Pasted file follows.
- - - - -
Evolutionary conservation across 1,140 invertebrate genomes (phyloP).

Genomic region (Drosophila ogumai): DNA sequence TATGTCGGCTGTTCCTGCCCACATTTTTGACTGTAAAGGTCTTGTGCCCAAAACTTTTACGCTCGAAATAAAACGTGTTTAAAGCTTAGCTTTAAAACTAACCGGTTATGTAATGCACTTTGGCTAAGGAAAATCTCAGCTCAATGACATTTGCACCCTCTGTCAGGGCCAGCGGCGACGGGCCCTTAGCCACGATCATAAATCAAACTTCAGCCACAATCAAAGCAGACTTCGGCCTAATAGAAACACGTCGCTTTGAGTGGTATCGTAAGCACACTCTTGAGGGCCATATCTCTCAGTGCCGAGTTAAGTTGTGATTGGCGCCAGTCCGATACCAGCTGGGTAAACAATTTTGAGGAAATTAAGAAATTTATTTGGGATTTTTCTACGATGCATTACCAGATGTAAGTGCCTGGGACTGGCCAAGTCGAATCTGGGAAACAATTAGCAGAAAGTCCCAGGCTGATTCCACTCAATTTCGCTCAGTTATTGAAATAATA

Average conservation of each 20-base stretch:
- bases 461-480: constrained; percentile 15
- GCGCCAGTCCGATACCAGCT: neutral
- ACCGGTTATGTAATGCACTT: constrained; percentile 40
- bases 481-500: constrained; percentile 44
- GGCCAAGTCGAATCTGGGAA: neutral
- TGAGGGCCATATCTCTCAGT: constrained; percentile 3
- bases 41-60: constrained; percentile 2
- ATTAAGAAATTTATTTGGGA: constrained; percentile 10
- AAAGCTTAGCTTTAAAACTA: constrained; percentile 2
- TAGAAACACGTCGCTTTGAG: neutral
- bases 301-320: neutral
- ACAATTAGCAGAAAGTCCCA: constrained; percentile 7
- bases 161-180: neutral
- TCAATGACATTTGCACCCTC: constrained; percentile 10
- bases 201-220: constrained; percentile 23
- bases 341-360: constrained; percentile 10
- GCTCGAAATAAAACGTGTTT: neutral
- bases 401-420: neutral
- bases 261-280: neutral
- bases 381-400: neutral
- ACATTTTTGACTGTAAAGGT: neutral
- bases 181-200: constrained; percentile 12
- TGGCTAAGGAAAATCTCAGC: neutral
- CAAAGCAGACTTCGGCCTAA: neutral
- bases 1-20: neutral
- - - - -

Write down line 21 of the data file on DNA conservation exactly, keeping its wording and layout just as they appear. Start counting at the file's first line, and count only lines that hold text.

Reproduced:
- bases 401-420: neutral